Denying claims by residents, judge rules San Diego properly analyzed potential impacts of new dense zoning.
APRIL 15, 2021 5 AM PT
Developers can move forward with plans for high-rise housing and dense urban villages along the new Morena Boulevard trolley line in San Diego now that a Superior Court judge has dismissed a lawsuit filed by nearby residents.
Judge Timothy Taylor ruled last week that city officials properly analyzed how a new growth blueprint for the area would affect parks, traffic, air quality and other potential impacts covered under state environmental law.
City Attorney Mara Elliott hailed the ruling Wednesday as a victory for San Diego, as the city tries to solve a housing affordability crisis by allowing dense projects to be built along transportation corridors like the new trolley line.
“This ruling is a victory for hardworking families who want to stay in San Diego, live near where they work, and enjoy a high quality of life,” Elliott said. “This underutilized transit corridor is now on track to become a vibrant village with restaurants, retail, jobs, accessible transportation and affordable housing.”
The lawsuit, filed shortly after the growth blueprint was approved by the City Council in August 2019, claimed the city failed to consider feasible alternatives that could have softened the impacts of the blueprint’s zoning changes.
The plan lifts the building height limit for housing projects from 45 feet to 65 feet near the existing Linda Vista/Morena trolley station, and up to 100 feet near the new Tecolote station.
The residents who filed the lawsuit, a group called Morena United, said Wednesday they don’t plan to appeal the ruling but they disagree with it and still object to the city’s plans.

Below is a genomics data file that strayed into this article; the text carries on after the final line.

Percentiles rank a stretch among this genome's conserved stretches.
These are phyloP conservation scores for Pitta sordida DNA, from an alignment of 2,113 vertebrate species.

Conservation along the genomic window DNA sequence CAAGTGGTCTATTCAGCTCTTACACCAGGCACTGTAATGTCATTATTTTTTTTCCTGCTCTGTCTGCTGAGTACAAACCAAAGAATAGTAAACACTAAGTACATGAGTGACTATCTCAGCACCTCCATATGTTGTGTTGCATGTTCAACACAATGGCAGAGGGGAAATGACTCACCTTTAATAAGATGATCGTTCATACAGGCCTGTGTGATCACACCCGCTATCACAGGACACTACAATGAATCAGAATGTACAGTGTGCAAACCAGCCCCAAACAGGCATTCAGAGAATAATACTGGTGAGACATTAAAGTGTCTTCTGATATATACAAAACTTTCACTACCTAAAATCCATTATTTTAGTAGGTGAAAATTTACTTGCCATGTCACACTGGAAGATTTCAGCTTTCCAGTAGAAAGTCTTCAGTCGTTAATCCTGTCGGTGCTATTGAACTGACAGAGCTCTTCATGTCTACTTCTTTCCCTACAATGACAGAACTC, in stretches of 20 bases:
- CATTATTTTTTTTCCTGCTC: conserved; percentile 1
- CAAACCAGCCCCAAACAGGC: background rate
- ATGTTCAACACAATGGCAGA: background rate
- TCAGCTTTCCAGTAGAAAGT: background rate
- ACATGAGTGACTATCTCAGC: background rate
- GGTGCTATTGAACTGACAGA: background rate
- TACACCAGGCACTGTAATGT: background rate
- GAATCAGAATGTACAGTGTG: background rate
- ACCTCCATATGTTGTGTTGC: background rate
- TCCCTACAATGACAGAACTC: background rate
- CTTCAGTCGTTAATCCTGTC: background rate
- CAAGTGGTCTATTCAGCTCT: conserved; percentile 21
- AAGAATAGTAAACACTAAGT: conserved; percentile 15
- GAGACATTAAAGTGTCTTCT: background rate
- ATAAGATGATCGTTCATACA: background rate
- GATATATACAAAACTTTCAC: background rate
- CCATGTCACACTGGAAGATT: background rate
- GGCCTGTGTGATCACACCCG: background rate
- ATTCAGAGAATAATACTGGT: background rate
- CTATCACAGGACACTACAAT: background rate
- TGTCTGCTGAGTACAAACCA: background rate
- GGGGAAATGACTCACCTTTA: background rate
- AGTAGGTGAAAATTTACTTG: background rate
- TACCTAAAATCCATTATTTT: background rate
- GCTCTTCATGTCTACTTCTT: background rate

“I think this sticks us with a very bad plan for the area,” said Howard Wayne, a former state Assemblyman and a leader of Morena United. “There will be an intense increase in density without any funding for the impacts it will cause.”
A legal effort to block a separate new growth blueprint for neighborhoods farther north on the new trolley line also was unsuccessful.
That lawsuit, filed by Friends of Rose Creek, was about a plan to allow projects with significantly greater numbers of housing units per acre in northeastern Pacific Beach. It also was dismissed.
It was a challenge to the city’s Balboa Avenue Station Area Specific Plan. The lawsuit filed by Morena United was a challenge to the Morena Corridor Specific Plan.
With legal hurdles out of the way, developers can propose high-density projects along the new trolley line connecting Old Town to La Jolla, which is expected to begin operating by the end of the year.
Judge Taylor said San Diego officials were justified in allowing greater density along the trolley line without mitigating the increased congestion and without adding parks and other amenities to the degree that residents wanted.
“All land-use decisions by a city involve competing considerations and compromises,” Taylor wrote in an April 9 ruling. “The court cannot say, on this record, that the city undertook this balancing act other than through a lawful and transparent process.”
Using parks as an example, Taylor said the city has the discretion to determine whether a lack of parkland is outweighed by the need for dense housing.
“The city has discretion regarding how it chooses to balance the park land deficit with other needs, such as an increase in urban population densities,” he wrote.
The plan affecting Linda Vista covers 280 acres that include the path of the new trolley line and areas around the existing Linda Vista/Morena trolley station on the green line.
It increases the number of housing units allowed in the area from 1,386 to 7,016. That’s about five times what current zoning allows and seven times the 996 housing units already there.
The plan affecting northeastern Pacific Beach covers 210 acres and aims to transform the area from an auto-oriented commercial corridor into a dense residential village surrounding the new trolley station.
It increases the number of housing units allowed in the area from 1,221 to 4,729. That’s a near quadrupling of what current zoning allows, and six times the 763 housing units already there.
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